ALFRED E. NEUMANOriginal Medium: Comic books? Magazines? Postcards? Other?
Published by: EC Comics? Various newspapers? No publisher at all?
First Appeared: mid-1950s? Turn of the Century? Earlier yet?
Creator: Harvey Kurtzman? Al Feldstein? Norman Mingo? Humanity's Collective Unconscious?
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classical music conductor. The face goes back even farther. It appears on patent medicine labels, signs for roadside eateries, political propaganda etc. (often including his famous slogan, "What, me worry?", or a recognizable variant) going back to the beginning of the 20th century. A little more, in fact, considering the character's more-than-passing resemblance to comics' first superstar, The Yellow Kid. And when Mad did start using both the name and the face, at first it didn't even link them to the same character.
And yet, Alfred E. Neuman has become so closely associated with Mad that by 1963, a letter mailed from Auckland, New Zealand, with no address other than his picture, managed to find its way to the magazine's editorial office in New York City.
So prolific were pre-Mad uses of the face, that when the magazine was sued for copyright infringement (twice, once based on a 1914 copyright and the other on a 1936 one), its major defense was to show the court that the plaintiffs had copied it from even earlier sources. Cartoonists who used it include George McManus (creator of Bringing Up Father), Frederick Burr Opper (creator of Happy Hooligan), Eugene "Zim" Zimmerman (with credits at Puck, Judge, Life and elsewhere), and a host of toon practitioners who neglected to sign their names. Actual human beings said to resemble Alfred E. Neuman include Prince Charles, Ted Koppel, Jimmy Carter and George W. Bush.
How did The "What, Me Worry?" Kid wind up at Mad?
Mad's first use of the face was on the cover of its first reprint volume, The Mad Reader, published in November, 1954. In the comic book itself, he first turned up on the cover of #21 (January, 1955). Four months later, when the publication was reformatted as a magazine, he again appeared on the cover, in addition to playing cameo roles in several interior items, and he's been the magazine's official mascot ever since. He's been depicted on the Mad cover as Santa Claus, George Washington, Superman, Darth Vader, Uncle Sam and many other familiar personages. His apparent occupations include, but are far from limited to, high-wire performer, big-game hunter, teenage mutant ninja turtle, doctor, lawyer and Indian guru. He's even been a presidential candidate (just like Magilla Gorilla, Zippy the Pinhead and a host of other toons), using the slogan, "You could do worse — and always have."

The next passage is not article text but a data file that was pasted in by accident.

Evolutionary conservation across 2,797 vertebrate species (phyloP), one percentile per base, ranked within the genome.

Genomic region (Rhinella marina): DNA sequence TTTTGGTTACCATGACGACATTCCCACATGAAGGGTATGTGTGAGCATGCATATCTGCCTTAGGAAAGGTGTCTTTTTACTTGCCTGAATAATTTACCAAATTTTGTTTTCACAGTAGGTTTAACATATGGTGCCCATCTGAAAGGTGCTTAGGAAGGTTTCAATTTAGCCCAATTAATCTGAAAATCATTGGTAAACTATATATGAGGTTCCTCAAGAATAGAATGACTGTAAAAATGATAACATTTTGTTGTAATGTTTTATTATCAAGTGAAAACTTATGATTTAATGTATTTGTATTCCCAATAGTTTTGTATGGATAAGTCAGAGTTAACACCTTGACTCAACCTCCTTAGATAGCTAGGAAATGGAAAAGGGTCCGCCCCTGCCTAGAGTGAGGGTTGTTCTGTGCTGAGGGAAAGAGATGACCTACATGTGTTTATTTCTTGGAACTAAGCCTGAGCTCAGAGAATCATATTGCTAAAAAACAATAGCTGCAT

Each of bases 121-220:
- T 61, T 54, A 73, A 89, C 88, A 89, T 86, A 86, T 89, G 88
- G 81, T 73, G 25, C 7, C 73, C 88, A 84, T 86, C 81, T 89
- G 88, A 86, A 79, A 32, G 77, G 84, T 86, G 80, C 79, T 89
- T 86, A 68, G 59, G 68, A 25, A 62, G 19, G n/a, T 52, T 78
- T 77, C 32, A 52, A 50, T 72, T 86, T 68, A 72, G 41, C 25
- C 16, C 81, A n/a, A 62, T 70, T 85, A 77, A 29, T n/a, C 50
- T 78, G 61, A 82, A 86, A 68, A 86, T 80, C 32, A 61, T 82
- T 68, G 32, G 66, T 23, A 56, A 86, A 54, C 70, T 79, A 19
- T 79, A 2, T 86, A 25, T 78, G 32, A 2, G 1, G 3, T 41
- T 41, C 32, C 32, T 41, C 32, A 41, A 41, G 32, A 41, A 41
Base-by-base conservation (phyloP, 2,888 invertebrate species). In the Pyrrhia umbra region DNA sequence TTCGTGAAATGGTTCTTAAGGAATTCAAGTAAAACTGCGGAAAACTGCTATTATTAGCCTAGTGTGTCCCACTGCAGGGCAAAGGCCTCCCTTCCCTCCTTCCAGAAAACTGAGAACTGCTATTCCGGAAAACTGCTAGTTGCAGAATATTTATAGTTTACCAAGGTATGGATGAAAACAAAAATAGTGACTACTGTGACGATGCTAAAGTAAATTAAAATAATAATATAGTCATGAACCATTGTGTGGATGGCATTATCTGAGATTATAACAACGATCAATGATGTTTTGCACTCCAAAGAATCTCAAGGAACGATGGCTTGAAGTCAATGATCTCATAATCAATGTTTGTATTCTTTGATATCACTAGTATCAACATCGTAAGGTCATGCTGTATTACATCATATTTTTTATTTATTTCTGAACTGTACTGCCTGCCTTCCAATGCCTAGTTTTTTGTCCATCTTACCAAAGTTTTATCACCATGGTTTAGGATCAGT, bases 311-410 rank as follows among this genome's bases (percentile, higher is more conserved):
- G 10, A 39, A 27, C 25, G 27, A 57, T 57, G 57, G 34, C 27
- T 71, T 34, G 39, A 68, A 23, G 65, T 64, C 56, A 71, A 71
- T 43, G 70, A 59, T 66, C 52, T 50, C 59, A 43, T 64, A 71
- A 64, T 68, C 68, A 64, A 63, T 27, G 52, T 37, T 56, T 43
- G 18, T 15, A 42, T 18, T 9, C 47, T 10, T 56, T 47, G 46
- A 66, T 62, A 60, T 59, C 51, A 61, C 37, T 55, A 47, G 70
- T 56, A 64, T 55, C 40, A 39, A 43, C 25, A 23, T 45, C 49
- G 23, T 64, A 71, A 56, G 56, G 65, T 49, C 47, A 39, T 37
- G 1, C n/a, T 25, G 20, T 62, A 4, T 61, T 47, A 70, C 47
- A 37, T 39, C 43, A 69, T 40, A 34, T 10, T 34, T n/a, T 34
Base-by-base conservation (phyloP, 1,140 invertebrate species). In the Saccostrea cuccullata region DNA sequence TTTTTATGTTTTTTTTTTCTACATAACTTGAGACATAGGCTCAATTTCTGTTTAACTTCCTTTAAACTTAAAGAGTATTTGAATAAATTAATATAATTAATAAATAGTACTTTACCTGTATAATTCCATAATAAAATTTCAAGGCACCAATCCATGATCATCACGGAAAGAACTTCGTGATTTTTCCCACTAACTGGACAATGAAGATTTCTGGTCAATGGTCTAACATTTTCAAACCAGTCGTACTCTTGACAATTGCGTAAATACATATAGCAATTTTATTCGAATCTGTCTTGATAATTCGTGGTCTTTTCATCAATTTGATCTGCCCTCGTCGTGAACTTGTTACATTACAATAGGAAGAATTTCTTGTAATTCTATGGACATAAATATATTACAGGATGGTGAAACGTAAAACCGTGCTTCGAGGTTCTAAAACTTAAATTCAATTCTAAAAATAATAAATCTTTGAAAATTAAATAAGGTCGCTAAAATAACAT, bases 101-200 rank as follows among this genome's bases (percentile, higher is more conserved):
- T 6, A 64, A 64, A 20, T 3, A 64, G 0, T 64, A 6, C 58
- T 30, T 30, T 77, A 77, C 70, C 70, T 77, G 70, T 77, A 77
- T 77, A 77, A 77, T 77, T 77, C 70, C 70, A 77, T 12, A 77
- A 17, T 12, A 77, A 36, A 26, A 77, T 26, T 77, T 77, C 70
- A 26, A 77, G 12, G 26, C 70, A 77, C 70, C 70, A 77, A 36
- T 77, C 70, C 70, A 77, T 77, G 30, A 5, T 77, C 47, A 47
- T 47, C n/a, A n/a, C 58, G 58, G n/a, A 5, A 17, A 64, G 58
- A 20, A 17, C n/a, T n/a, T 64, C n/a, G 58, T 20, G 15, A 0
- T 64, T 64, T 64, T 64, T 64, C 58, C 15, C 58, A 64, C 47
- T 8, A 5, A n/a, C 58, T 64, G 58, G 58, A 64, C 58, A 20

Meanwhile, the character's name had been dropped here and there in Mad and other EC publications, as a running gag, for years. Another prominent candidate from their pool of gag names was Melvin Coznowski (spelling varies). It was in #29 (May, 1956) that the face was first joined with the Neuman name, and they've been together ever since.
At first, the drawing most often used as the face's model came from a postcard unearthed by Mad's founding editor, Harvey Kurtzman, who had become intrigued by the variety of places in which he saw it, and thought (erroneously) with this discovery, he'd tracked it to its ultimate source. When, in 1956, the Madmen decided to make him their permanent mascot, Al Feldstein, who had just taken over as editor, commissioned portrait artist Norman Mingo to render the face as a fully-realized, three-dimensional character — up until then, it had only appeared as simple line drawings. Mingo's painting became the basis for all subsequent renditions — and by the time Mingo died, in 1980, his fame for creating the definitive rendition of Alfred E. Neuman had eclipsed all his previous work.
Alfred E. Neuman has appeared on every Mad cover for more than half a century. He's been depicted by Dave Berg, Jack Davis, Frank Kelly Freas, and practically every other artist who's worked there. Tho the character wasn't precisely created for the magazine, Mad's association with him has been unchallenged since the 1960s — and as the decades roll by, it only becomes firmer.